While Physicians and other members of the healthcare team are awaiting the development and approval of a vaccine in order to hopefully protect their patients from Covid-19, a review of the medical literature suggests that there may be existing options that could potentially reduce morbidity and mortality, including the use of inexpensive generic drugs
Some articles from the literature for review (not all refer specifically to coronavirus per se):
- In 2013, David S. Fedson, MD, an authority on pandemic influenza, issued a “Call to Action” with respect to the use of “several modern drugs (e.g., statins, angiotensin II receptor blockers, angiotensin-converting enzyme inhibitors) that can modify the host response to inﬂammatory illness, and (that) laboratory and clinical studies suggest they might be used to treat pandemic patients. Unfortunately, little attention has been given to the research needed to support their use in patient care. There is no guarantee these drugs will work, but physicians will never know unless those responsible for pandemic preparedness recognize and act on the extraordinary possibility that they may save lives”
2) In 2005, researchers from China and other countries reported: “A crucial role of angiotensin converting enzyme 2 (ACE2) in SARS coronavirus-induced lung injury” which provides a molecular explanation of why SARS-CoV infections cause severe and often lethal lung failure. The authors suggest a “rational therapy for SARS, including modulation of the renin-angiotensin system to protect individuals with SARS and possibly other respiratory disease viruses”. Note that a specific reference to use of an ARB (losartan) is included in the study.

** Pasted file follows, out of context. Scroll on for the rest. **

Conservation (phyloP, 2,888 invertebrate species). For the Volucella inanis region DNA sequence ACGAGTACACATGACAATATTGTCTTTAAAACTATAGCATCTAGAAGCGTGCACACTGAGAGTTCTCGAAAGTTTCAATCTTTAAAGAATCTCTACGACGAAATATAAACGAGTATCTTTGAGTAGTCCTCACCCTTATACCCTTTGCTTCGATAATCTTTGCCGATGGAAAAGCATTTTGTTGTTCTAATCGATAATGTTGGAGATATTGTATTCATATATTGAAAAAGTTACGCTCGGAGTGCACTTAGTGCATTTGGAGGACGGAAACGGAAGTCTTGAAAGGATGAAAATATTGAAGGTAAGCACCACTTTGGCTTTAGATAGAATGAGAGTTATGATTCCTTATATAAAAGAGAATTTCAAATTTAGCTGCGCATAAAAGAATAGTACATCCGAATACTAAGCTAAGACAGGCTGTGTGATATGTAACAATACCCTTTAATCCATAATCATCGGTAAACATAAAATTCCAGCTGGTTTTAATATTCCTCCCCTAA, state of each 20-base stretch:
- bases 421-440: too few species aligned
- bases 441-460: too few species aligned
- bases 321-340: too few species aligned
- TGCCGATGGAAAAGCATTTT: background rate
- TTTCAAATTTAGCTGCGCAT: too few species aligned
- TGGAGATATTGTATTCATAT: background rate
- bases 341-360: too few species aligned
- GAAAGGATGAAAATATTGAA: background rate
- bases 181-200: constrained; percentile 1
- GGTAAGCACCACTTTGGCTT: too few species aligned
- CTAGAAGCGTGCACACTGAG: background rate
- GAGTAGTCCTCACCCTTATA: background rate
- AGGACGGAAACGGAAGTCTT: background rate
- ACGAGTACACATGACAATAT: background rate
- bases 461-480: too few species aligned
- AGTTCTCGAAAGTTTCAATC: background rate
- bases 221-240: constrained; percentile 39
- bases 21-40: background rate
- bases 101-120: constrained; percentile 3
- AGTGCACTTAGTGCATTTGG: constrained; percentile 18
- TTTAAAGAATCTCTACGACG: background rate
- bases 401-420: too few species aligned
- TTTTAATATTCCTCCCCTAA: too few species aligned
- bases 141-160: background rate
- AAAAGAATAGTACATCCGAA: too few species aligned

3) In 2004 researchers reported “Observational studies conducted among Asian populations suggest that the risk of pneumonia is substantially reduced among users of angiotensin-converting enzyme (ACE) inhibitors”
4) In 2015, Chinese researchers reported: “Angiotensin II receptor blocker (ARB) as a novel therapy in acute lung injury induced by avian influenza A H5N1 virus infection in mouse”
5) in 2018 David S Fedson stated that “combination treatment with inexpensive and widely available generic drugs (e.g. statins and angiotensin receptor blockers) might change the…. host response. These drugs might work by modifying endothelial dysfunction, mitochondrial biogenesis and immunometabolism. Treating the host response might be the only practical way to reduce global mortality during the next influenza pandemic.”
In the same article (link below) Dr Fedson opined that “an effective response must include a “bottom up” approach to individual patient treatment by ordinary doctors working in ordinary healthcare systems who use ordinary, widely available and inexpensive generic drugs that modify the host response”
Given the possible benefit and low risk of harm, would you ever consider giving ACEi or ARBs in a patient with COVID-19?
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